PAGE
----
I have tried reading and understanding Savage's proof of the subjective utility representation, it is too complicated. Is anyone aware of a shorter/more elegant proof of this? It is not a problem if we assume a finite prices set.

The original is in Savage, L.J. 1954. The Foundations of Statistics. New York: John Wiley and Sons.

A good summary can be found at http://www.econ2.jhu.edu/people/Karni/savageseu.pdf.

The Savage proof is known to be very elaborate, and long. It uses the sure thing principle as its main axiom. I was wondering if there is a more "modern" proof, that is both elegant and shorter. Or a nice challenge would be to try to prove collaboratively using some modern mathematics, like mixture spaces, (I am aware of Anscombe-Aumann).

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    $\begingroup$ Hi! Could you maybe provide a link or reference to the paper in which the original proof is found? $\endgroup$
    – jmbejara
    Dec 3, 2014 at 14:56
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    $\begingroup$ 1) What is the "Almost Sure principle". Did you mean "Sure thing" principle ? 2) The title points to a specific segment of Savage's theory, while in the question you ask of an exposition of the whole. Please clarify. $\endgroup$ Dec 4, 2014 at 11:15
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    $\begingroup$ Yeah. Are you referring to a proof of the "Savage's Theorem" that is mentioned in the paper ("Savages’ Subjective Expected Utility Model," by Edi Karni) in the link? econ2.jhu.edu/people/Karni/savageseu.pdf $\endgroup$
    – jmbejara
    Dec 5, 2014 at 20:25
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    $\begingroup$ (+1) for the first bounty in Economics.SE (and related to a worthy subject, too). $\endgroup$ Dec 5, 2014 at 23:09
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    $\begingroup$ I don't have access to it, but supposedly there's a brief (read: two chapters) sketch of the proof in Kreps' "Notes on the Theory of Choice". $\endgroup$
    – jayk
    Dec 6, 2014 at 3:03

2 Answers 2


In Kreps' (1988) book "Notes on the Theory of Choice", the issue is dealt with in chapter 9 "Savage's Theory of Choice Under Uncertainty", after discussing subjective probability in chapter 8. As usual, Kreps' style helps: he has the ability to seamlessly inject his -always formal- approach with very down-to-earth comments and examples that are strong in intuition (and he does it better than Savage, I might add). But also, here "formal" does not translate into "complete exposition": he explicitly refrains from formally proving parts of the whole apparatus, mentioning that "this is a two-page proof", and "this is another two-page proof", and "if you want to prove this, good luck". For these parts he falls back on Fishburn's (1970) "Utility Theory for Decision Making" book, chapter 14 "Savage's Expected Utility Theory". And Fishburn is formal alright (more symbols than words in a page).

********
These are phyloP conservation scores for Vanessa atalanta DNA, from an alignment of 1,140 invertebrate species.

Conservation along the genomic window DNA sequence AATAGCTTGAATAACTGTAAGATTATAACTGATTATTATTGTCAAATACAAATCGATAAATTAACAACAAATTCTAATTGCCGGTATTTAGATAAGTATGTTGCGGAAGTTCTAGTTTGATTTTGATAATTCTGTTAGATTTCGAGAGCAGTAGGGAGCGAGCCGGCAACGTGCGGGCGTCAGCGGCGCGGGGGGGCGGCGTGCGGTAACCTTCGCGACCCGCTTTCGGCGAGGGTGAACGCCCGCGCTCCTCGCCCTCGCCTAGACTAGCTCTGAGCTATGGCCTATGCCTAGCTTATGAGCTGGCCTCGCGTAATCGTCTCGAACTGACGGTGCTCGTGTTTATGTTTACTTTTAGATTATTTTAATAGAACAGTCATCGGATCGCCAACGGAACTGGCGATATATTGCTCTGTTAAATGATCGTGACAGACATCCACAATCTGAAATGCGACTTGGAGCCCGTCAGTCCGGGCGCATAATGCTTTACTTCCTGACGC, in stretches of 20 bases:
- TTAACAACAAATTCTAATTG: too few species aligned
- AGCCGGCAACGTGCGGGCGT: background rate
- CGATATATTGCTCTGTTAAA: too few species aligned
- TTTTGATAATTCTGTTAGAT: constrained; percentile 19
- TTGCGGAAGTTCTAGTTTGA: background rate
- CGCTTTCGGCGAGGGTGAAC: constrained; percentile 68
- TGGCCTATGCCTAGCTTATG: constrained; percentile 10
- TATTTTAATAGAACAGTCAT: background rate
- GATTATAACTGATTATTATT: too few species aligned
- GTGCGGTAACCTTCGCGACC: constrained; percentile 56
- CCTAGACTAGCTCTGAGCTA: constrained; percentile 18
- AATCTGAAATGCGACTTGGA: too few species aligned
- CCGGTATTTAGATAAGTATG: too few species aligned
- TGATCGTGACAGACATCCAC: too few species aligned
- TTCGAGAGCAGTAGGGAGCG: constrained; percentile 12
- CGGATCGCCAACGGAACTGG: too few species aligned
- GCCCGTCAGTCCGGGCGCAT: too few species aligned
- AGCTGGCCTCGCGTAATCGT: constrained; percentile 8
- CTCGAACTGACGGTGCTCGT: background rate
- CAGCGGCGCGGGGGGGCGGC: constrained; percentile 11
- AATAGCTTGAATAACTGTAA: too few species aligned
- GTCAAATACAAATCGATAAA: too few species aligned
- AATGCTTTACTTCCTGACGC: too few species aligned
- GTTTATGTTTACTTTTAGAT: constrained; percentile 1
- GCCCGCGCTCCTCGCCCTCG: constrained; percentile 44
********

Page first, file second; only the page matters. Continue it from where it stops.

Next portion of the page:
My impression is that combining these two sources can be beneficial.

  • $\begingroup$ The problem is that Kreps is not really proving anything, he is sketching a proof. Fishburn's proof I will check thanks. But is it any simpler than Savage's $\endgroup$
    – user157623
    Dec 7, 2014 at 18:04
  • $\begingroup$ I would suggest to check it out and then post your answer to your own question, commenting on the issue. $\endgroup$ Dec 7, 2014 at 18:35
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    $\begingroup$ I will give you whole bounty, I will try to post an attempt for the solution as soon as I have time. Feel free to modify. $\endgroup$
    – user157623
    Dec 11, 2014 at 15:36
  • $\begingroup$ @user157623 Thanks. Really looking forward to your answer. $\endgroup$ Dec 11, 2014 at 15:43

Let $X$ be the outcome space, and $S$ be the statespace. I am not sure what do you mean by using "mixture space". There are two interpretations:

  1. Consider the special case of $X$ as a mixture space. This is the approach taken by AA. But, this approach is not appreciated in Savage's setting as $X$ needs to be arbitrary space in Savage's setting.

  2. First recover a probability measure $\mu$ on the sigma algebra of $S$ and then consider the mixture space $\Delta (X)$.

The second approach makes more sense, see a reference from Arrow's (1970) PhD dissertation "Theory of Risk Bearing". However, Arrow's axioms are stronger then Savage's, because the $\mu$ in Arrow's work must be countability additive (Arrow's axiom also implies Savage's P1 to P6). In Savage's work, such measure is finitely additive, and defining a mixture space with finitely additive measure is something new and have not be done in my limited knowledge.

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    $\begingroup$ Mixture spaces as originally introduced by Herstein and Milnor are abstract algebraic (strict) generalizations of convex sets in vector spaces. They don't refer to any probability conception. $\endgroup$ Oct 21, 2023 at 14:16
  • $\begingroup$ @MichaelGreinecker Yes exactly. So the OP needs to precisely define the "mixture space" he wants. $\endgroup$
    – High GPA
    Oct 22, 2023 at 14:36

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